How’s your job search coming along? If you are the typical job seeking individual, you are probably finding it somewhat more difficult and prolonged than perhaps it was in the past. More competition, fewer openings, higher employer expectations, and to all of that, what if you find yourself looking for a job while caring for your child or children as a single parent?
When you don’t have a partner to share the responsibility of being there to care for your children, or the help from a reliable family member or child care provider, it can be a significant barrier. Now some readers who don’t have first-hand interaction with single-parent job searchers, there may be less understanding and less empathy than for others seeking employment. This might be due to a variety of assumptions; maybe blaming the parent for having the kids in the first place without having a job first, blaming them for leaving a partner and therefore choosing to be a single parent among them. These two attitudes prevail more often than I’d like to think in a just and compassionate society.
Consider though that sometimes one partner decides to stay home and raise children while the other partner works and supports the family. Now if that working individual should leave the relationship, the partner who is raising those children suddenly becomes a single parent in need of income from a job; perhaps through no fault or poor planning of their own. Does that situation change your view or opinion on a single-parent job searcher?
Without reliable and affordable child care, a single-parent looking for employment is often restricted in their ability to even look for a job, let alone attend an interview or accept a position. And if the children should be enrolled in primary school rather than be of pre-school age, things get marginally better but not completely. However, when the job search is being undertaken, perhaps the person is restricted to looking for a job that runs from 9:00a.m. to 2:30p.m. How many jobs do you know of that only occur during those hours and that give a single-parent enough to live off of?
Another point of view, equally valid in some folks opinion, is that as a tax payer, why should they have to then turn around and support someone in that situation, as sad as it may be; after all, the tax payer isn’t responsible for being in that situation so why should they be expected to have some of their hard-earned pay contribute to the livelihood of that single parent? I suppose the standard answer is that in a compassionate and responsible society, we all contribute a portion of our earnings through taxes to a variety of issues that don’t affect us personally but improve our overall quality of life. So too you might not have any children, but some tax money goes to schools. You may not be a Senior, but some of your tax money goes to pensions; not drive a car but contribute to roads and infrastructure too.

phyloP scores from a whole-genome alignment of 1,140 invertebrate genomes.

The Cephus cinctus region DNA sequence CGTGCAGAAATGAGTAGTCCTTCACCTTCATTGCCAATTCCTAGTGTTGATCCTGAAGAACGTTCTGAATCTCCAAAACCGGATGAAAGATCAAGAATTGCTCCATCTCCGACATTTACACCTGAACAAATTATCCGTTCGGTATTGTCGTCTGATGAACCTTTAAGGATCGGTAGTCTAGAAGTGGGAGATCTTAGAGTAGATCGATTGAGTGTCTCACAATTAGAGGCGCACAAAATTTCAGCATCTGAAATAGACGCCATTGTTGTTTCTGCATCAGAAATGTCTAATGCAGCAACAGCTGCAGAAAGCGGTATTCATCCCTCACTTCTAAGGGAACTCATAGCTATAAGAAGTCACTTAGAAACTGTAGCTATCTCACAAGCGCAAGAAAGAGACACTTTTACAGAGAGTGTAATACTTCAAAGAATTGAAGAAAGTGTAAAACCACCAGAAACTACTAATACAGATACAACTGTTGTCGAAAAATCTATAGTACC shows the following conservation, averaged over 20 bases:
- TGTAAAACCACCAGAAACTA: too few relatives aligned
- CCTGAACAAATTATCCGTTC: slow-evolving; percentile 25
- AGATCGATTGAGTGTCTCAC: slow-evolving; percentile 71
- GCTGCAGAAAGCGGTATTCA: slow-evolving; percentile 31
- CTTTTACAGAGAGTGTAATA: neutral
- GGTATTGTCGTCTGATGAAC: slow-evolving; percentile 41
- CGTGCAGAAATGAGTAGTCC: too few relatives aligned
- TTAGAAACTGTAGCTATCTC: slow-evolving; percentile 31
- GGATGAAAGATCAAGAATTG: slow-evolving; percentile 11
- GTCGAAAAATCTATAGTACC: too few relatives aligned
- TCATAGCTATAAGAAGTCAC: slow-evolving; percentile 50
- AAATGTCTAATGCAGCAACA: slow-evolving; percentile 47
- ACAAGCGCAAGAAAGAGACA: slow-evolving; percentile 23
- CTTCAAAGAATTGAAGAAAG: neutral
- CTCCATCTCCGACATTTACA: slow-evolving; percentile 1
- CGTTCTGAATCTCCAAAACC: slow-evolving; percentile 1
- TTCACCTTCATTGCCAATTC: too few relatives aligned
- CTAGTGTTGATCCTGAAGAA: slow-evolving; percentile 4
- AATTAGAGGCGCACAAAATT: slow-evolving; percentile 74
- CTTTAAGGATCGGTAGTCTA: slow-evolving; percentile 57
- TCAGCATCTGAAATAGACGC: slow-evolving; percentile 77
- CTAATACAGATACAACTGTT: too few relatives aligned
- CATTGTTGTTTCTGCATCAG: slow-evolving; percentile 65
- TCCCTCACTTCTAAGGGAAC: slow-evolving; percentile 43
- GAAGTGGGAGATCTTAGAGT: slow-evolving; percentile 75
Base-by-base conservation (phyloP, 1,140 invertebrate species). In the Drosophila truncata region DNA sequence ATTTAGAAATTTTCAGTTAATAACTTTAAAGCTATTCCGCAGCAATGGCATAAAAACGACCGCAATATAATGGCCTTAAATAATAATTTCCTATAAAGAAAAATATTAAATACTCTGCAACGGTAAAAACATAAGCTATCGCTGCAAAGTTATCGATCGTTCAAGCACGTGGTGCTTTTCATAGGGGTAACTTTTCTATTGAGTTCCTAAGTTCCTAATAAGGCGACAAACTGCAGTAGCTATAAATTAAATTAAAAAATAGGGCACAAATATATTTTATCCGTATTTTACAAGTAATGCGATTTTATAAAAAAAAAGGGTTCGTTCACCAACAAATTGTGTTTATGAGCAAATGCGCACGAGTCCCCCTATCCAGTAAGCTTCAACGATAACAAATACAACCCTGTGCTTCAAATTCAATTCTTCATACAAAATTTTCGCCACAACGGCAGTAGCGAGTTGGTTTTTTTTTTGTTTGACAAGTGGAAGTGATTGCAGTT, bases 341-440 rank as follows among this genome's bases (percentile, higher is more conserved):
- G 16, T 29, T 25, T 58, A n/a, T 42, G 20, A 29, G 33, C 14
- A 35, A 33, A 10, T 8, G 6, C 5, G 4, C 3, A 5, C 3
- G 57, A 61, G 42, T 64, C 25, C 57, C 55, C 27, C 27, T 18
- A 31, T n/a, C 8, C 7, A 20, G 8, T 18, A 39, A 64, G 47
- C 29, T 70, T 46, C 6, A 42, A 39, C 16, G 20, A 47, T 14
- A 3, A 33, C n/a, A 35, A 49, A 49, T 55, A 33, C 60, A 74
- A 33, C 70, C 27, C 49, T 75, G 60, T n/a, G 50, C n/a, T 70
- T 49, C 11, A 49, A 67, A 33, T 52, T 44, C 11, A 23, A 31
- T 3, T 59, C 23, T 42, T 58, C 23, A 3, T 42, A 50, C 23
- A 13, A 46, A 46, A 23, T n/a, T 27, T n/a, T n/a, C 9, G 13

In some areas, there is money in fact set aside by Municipalities for child care in order to let the single parent engage in a supported job search – with the number of days covered varying from area to area. And when a person gets a job, there may even be assistance to subsidize the amount required by a child care provider if the earnings alone are not high enough to permit someone to cover their rent/food/living expenses. It’s important too that we all remember that the single-parents who then starts working do something equally important, and that is they contribute to the overall tax base. So if you’re one of those people who is really concerned about your taxes…think on that.
The single-parent job searcher also has challenges to upgrade their education, attend training workshops and of course when at these events they are concerned about the care their child or children receive elsewhere. And employers? Employers are concerned about the amount of time a single-parent might require away from employment in the event of illness or any other issue with the child because there is no other partner to share those responsibilities. This is why single parents get frequent advice not to share their single-parent status in an interview.
Interestingly enough, many single-parents are so proud of their ability to both raise their children and at the same time be productive members of society, that they can make a large error in starting off an interview by sharing this information when asked, “Tell me about yourself”. An answer that starts, “Well I’m a single parent of three young boys…” What this does more often than not is set off alarms with the interviewer, and it can hamper the interviewers ability to see past this and hear the rest of the answer. Why give the interviewer a reason to reject you in your first few words? You’re proud and maybe rightfully so, but you’re looking at the interview from your side of the table. Look at it from the other side.
And if you are the interviewer reading this piece agreeing as you read along, please hold off any judgement of the person’s ability to be dependable if you learn of the applicants status as a single-parent, until you at least explore what child care arrangements they may have in place which may negate your concerns.